B2B manufacturers are going digital and there’s no turning back. The question now is — how can you build a first-rate UX for your B2B customers? Should you simply emulate Amazon and other big retail sites? After all, “80% of companies implementing B2B eCommerce believe that their customer expectations have changed due to B2C practices.”[eCommerce & B2B]
We agree…to a point. There are some similarities between your B2B buyer’s behavior and a B2C consumer’s, as well as some distinctive differences. Knowing what features to borrow from B2C eCommerce will help you grow your business. However, you should also keep in mind the different needs and expectations of your B2B customer and the average web-surfing looky-loo. Let’s explore some of the similarities between these customers, as well as some of their subtle differences.
Both B2B and B2C Customers Want an Intuitive Search Function
A B2B customer at work is also a B2C consumer at home, so some of his search needs will be the same. A Hubspot survey of online consumers reported that 76% of their respondents wanted a website that “makes it easy for me to find what I want.”
This is particularly true for your customer for whom time is of the essence. After all, your average B2B customer isn’t casually looking at a new line of customizable running shoes. He’s at work trying to quickly place an order so he can move on to his next task.
To make it even more challenging, it can be hard to predict what search terms your customer will use to find the product he’s looking for. B2B businesses often have hundreds of unique products in their catalog, so you need to include specific names, categories and features in your site’s search function.
These are some other ways you can make your search function more intuitive to help your time-strapped B2B customer:
- Use autosuggest or auto fill to speed up the search process
- Include common misspellings or automatic spell check to avoid the dreaded “no result has been found”
- Offer different subcategories to help narrow search results
- Include up selling and cross-selling options in your search box to make it easier for your customer who might want to buy more than one item in a category
Also keep in mind that your customer’s search for a product or service often begins with a search engine. According to a study conducted by B2B marketing expert Pardot, “78% of B2B buyers start with a Google search.” Therefore, making sure you have solid, comprehensive SEO for all of your web pages is crucial.
B2B Customers Also Like Personalization
"50% of B2B buyers surveyed identified improved personalization as being a key feature for suppliers they would want to work with.”—Justin King, [B2BandeCommerce.com]
Personalization is hot in B2C retail, to the point that consumers have come to expect it. For B2B businesses, personalization can be a great way to delight customers. In fact, according to Gartner, “By 2018, B2B companies with effective personalization on their eCommerce sites will outsell by 30 percent competitors without the same level of personalization.”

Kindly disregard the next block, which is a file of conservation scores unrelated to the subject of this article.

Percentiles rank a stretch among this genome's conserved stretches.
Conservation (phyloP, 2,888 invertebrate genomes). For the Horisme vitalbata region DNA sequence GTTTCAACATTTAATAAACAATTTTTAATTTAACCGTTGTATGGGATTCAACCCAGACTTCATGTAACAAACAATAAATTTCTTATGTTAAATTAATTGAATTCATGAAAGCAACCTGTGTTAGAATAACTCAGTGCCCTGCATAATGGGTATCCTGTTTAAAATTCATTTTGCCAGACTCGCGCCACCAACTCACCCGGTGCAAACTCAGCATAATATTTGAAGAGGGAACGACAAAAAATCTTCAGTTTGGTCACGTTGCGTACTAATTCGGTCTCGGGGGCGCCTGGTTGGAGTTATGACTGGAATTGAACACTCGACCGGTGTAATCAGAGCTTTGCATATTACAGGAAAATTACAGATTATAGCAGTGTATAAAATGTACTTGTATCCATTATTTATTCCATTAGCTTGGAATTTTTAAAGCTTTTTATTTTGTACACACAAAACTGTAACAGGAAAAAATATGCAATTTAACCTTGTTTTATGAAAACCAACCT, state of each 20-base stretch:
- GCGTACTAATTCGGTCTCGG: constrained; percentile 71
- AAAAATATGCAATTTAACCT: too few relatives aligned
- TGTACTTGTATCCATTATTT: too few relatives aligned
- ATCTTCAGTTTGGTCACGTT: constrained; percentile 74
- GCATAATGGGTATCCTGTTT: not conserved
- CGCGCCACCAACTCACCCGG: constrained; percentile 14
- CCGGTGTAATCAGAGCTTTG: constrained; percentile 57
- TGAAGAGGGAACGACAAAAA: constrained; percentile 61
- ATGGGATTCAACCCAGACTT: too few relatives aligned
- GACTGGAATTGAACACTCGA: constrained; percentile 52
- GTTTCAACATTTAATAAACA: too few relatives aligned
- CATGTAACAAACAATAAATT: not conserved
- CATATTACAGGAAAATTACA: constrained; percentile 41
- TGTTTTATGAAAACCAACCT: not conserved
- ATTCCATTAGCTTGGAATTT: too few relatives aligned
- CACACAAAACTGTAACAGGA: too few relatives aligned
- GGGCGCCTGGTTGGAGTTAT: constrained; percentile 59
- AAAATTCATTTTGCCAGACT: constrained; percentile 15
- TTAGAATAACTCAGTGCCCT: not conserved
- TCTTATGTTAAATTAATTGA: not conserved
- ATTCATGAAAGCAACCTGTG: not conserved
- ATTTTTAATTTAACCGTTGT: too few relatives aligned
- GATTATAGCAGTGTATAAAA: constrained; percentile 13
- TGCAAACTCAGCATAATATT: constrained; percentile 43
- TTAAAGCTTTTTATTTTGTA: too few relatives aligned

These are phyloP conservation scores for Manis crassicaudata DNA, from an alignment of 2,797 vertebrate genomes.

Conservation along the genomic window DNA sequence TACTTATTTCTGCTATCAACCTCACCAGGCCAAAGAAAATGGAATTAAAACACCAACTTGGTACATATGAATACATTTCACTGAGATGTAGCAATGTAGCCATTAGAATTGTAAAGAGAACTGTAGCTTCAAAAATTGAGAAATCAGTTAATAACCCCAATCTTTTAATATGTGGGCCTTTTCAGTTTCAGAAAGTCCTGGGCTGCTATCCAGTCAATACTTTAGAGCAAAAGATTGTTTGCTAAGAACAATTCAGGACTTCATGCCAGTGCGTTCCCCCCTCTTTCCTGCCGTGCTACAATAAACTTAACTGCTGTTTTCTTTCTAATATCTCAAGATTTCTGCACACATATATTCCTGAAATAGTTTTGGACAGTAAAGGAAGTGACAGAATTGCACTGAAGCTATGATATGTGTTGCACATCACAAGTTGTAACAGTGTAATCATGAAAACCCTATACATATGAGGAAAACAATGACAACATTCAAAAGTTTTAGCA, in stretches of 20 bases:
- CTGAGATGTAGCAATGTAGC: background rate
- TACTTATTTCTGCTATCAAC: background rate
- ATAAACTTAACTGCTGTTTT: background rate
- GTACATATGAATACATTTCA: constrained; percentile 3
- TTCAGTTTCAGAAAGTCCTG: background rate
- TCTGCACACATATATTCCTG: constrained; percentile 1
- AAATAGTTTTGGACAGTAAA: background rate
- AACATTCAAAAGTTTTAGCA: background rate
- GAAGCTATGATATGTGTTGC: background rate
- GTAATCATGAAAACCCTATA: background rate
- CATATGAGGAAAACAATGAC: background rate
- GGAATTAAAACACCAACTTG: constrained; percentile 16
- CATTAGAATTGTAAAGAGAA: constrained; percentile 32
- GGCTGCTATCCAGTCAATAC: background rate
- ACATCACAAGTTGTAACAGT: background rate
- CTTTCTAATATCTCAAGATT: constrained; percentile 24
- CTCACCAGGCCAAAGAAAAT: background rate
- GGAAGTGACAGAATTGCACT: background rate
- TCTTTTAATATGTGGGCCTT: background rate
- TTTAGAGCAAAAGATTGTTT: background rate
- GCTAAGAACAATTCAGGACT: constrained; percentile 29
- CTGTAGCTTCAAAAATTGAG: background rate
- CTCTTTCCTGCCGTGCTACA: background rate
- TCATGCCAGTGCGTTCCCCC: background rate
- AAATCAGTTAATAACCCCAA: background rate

Since most buyers are required to login to purchase from a B2B site, you probably have a solid record of their purchasing habits from which you can start building a custom catalog. You can use the buyer or company’s contract terms to tailor pricing, use purchasing history to make product suggestions, and match industry or vertical to customized content like videos and articles. Don’t be daunted by the logistics of personalization. There are applications such as recommendation engines that can automate the personalization experience, making it easy for you to provide this custom experience for your customers.
You can also use personalization to save your customer time by offering automatic reordering options based on their previous purchases.
Both B2C and B2B Customers Love a Good Deal
There are few human beings who don’t love scoring a bargain or getting something for free. While it’s true that B2B customers are usually spending their company’s money, most companies looking to increase their profit margins will look favorably on an employee who helps keeps spending down. If a B2B customer sees a good price and you make it simple for him to get that deal, chances are he’ll bite.
Most B2B businesses offer special pricing. You can also sweeten the deal by including free shipping terms for customers who reach a certain purchasing threshold. To entice your customer into buying your up sell products, offer them limited-time, specially priced bundles of related products. Consider including free samples of new products with your shipments along with a discount offer on the customer’s first purchase of those items in the future.
In Conclusion: Your Takeaways from the B2C eCommerce Experience
We believe you should look toward B2C eCommerce to improve your B2B online retail experience. But be smart about it by implementing the right features. Your customers are unlikely to care about some B2C attention-getting techniques like investing in a flashy home page, emphasizing a compelling brand story or offering lots of user-generated content. B2B consumers want a simple and straightforward purchasing experience from start to finish. Knowing the right features to borrow and which ones to ignore will help you build a B2B eCommerce site that inspires long-term customer satisfaction and loyalty.
For more insight on end to end eCommerce strategy visit this resources page.